On November 18, 2020, the Public Sector Lawyers section delivered an excellent virtual program How to Work with Self-Represented Parties in your Public Law Practice, chaired by John Park. John facilitated a discussion through questions and relevant scenarios, amongst the three speakers, the Hon. Justice Sheila Ray, Faye Kidman (Alcohol and Gaming Commission of Ontario) and Brian Osler (Ontario Motor Vehicle Industry Council).
The program addressed practical tips for handling situations with self-represented parties as well as ethical considerations from the perspective of public sector lawyers.
Faye Kidman noted that the Law Society of Ontario’s Rules of Professional Conduct address counsel’s obligations when dealing with self-represented parties. She observed that Rule 7.2-9 on Communications with Self-Represented litigants emphasizes that lawyers must ensure that such parties do not think that opposing counsel represents their interests. Counsel may explain the processes involved to self-represented litigants, but not provide legal advice. She also noted that Rule 5.1-2(i) requires counsel to put all relevant authorities before the tribunal or court. The self-represented party may not understand the significance of relevant authorities, but counsel are obliged to introduce them, even if an authority does not assist their case.
Faye noted that she explains everything she can to self-represented litigants so that there are no surprises, including that she is taking notes and that there is a student in the room taking notes. She will also describe the concepts of without prejudice and settlement privilege and the resolution process, and confirm the discussion in writing. She noted that many self-represented parties do not understand that you cannot refer to settlement discussions in hearings on the merits. She emphasizes that it means that the decision-maker cannot know about the conversation. She also suggested that it is useful to have this discussion at a case conference.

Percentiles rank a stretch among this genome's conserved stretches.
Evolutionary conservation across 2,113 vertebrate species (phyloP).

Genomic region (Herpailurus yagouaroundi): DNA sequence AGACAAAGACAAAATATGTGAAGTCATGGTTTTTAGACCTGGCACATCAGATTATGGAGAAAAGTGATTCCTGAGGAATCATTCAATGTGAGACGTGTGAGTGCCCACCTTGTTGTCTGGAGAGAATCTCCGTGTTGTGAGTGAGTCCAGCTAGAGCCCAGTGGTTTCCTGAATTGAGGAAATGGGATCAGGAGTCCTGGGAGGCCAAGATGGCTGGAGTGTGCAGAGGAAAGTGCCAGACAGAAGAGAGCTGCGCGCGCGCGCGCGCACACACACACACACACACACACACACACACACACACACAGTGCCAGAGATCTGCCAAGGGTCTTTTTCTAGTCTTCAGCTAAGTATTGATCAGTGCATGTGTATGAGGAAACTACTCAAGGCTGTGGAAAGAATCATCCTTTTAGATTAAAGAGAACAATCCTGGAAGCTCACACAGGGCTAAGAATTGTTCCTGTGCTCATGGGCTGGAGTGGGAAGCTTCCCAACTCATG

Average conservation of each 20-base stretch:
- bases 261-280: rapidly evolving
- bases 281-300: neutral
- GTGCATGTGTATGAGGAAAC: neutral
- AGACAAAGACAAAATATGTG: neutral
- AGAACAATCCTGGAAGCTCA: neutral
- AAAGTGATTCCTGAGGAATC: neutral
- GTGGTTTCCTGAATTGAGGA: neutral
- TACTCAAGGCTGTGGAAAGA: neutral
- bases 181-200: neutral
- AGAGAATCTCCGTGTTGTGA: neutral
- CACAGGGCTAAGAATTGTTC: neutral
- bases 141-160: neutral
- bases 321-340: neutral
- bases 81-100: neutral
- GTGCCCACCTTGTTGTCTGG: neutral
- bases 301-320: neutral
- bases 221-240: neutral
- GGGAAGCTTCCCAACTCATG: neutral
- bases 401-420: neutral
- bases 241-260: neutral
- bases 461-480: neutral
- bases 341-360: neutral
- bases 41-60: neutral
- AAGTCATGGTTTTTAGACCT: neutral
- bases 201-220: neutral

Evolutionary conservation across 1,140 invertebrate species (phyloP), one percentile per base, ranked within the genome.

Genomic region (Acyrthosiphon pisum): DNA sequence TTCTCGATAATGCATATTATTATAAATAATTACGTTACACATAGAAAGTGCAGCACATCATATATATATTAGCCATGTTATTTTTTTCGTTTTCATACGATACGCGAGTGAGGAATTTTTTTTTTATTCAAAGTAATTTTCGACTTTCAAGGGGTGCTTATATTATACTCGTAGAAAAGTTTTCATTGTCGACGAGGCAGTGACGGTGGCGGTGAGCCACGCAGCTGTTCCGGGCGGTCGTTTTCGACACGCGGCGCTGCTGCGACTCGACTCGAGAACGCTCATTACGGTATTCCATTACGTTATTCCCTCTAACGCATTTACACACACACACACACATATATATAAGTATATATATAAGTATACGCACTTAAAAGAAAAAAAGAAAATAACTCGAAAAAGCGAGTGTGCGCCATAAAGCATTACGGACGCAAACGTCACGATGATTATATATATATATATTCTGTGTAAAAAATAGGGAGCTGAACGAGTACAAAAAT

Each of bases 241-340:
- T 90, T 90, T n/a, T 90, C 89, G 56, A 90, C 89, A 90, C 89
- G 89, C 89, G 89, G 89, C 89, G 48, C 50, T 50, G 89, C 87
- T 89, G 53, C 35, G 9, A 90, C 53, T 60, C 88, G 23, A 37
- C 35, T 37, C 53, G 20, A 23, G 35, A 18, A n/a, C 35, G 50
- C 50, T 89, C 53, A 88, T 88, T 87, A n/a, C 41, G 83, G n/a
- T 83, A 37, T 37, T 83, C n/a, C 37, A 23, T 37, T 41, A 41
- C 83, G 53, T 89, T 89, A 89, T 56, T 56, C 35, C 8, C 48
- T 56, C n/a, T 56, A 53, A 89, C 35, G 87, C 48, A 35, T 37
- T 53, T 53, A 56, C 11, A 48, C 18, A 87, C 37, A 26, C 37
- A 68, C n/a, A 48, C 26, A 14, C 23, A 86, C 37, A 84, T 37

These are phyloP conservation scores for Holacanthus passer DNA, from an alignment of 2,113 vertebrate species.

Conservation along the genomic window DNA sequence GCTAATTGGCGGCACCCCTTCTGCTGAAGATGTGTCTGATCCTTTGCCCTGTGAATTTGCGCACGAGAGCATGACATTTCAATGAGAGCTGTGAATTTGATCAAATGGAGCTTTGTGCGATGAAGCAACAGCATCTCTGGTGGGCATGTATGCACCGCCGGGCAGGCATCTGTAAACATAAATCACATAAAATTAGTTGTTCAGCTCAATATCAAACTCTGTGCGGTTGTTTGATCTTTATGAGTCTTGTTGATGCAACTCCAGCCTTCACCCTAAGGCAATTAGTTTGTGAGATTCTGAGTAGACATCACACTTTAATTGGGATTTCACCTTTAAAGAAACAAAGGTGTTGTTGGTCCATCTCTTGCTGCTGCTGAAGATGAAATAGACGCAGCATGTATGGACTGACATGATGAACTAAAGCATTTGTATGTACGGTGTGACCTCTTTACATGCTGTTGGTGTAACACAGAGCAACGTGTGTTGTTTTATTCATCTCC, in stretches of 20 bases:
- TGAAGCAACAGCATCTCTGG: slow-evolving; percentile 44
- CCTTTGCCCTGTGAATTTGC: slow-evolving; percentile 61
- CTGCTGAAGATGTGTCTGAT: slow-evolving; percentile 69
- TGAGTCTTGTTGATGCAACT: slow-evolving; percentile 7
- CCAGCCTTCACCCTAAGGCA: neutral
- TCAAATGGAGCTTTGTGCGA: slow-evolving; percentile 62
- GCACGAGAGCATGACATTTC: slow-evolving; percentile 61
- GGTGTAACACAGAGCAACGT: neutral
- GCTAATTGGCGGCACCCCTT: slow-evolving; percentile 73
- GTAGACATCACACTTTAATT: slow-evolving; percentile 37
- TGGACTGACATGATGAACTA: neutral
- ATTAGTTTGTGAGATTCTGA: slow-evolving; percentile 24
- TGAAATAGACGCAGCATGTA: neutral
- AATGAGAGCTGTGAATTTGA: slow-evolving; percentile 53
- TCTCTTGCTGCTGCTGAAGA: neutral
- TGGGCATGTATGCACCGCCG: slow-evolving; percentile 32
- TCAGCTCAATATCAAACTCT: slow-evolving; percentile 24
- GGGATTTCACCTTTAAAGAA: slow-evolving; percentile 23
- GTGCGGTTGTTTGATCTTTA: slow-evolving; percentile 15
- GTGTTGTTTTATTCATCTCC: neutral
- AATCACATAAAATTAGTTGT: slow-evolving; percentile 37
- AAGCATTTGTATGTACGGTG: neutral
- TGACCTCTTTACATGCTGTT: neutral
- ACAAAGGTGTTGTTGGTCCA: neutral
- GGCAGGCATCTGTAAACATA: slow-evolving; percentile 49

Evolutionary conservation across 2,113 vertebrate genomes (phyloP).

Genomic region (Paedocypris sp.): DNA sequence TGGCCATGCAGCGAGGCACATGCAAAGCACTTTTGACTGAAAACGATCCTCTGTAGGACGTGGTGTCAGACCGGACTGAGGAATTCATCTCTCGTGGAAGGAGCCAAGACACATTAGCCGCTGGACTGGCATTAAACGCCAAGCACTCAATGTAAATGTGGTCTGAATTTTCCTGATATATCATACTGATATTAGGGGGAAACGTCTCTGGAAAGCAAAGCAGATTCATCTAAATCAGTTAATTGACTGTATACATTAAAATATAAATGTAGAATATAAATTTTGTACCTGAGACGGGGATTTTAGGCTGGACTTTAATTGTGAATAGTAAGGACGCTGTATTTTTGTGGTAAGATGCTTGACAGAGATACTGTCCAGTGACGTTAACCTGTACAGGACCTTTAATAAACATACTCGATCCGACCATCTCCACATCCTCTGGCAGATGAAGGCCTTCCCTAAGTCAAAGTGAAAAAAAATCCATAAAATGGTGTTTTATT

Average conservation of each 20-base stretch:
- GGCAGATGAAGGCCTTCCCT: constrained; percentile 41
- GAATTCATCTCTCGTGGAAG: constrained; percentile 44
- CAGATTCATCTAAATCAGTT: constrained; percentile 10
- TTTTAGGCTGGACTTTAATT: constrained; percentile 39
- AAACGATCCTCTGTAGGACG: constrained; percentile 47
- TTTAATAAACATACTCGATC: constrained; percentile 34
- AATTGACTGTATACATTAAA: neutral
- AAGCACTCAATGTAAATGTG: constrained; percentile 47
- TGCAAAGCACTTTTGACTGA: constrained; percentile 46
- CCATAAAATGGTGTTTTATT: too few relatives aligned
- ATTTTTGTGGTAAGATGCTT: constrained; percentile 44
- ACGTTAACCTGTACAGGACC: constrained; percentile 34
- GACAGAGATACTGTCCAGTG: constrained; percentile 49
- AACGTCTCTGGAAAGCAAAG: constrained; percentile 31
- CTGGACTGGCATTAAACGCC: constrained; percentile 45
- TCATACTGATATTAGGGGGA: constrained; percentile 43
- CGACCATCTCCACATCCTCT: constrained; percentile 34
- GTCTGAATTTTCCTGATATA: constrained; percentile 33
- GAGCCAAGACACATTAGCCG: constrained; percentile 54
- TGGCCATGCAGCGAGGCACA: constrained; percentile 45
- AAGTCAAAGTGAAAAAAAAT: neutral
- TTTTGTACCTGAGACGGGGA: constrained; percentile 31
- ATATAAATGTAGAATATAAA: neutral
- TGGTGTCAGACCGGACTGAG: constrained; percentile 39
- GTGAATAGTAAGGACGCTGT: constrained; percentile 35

The panel looked at the differences in pre-trial or pre-hearing communications between a self-represented litigant and a litigant with counsel. Brian Osler noted that communication with a self-represented party can still lead to settlement and resolutions. The parties can still effectively narrow issues before getting to trial, even without a lawyer on the other side. He explained that almost everything he can accomplish, or needs to accomplish with a lawyer on the other side, can still be done with someone who is self-represented. Further, some of the hardships of litigation are eliminated with someone who is self-represented because they do not have to concern themselves with billing pressures, reconciling strategic preferences or putting on a show for their client. Other aspects of communication however require more caution because self-represented litigants are not bound by the Rules of Professional Conduct. Brian emphasized the importance of the tips provided by Faye.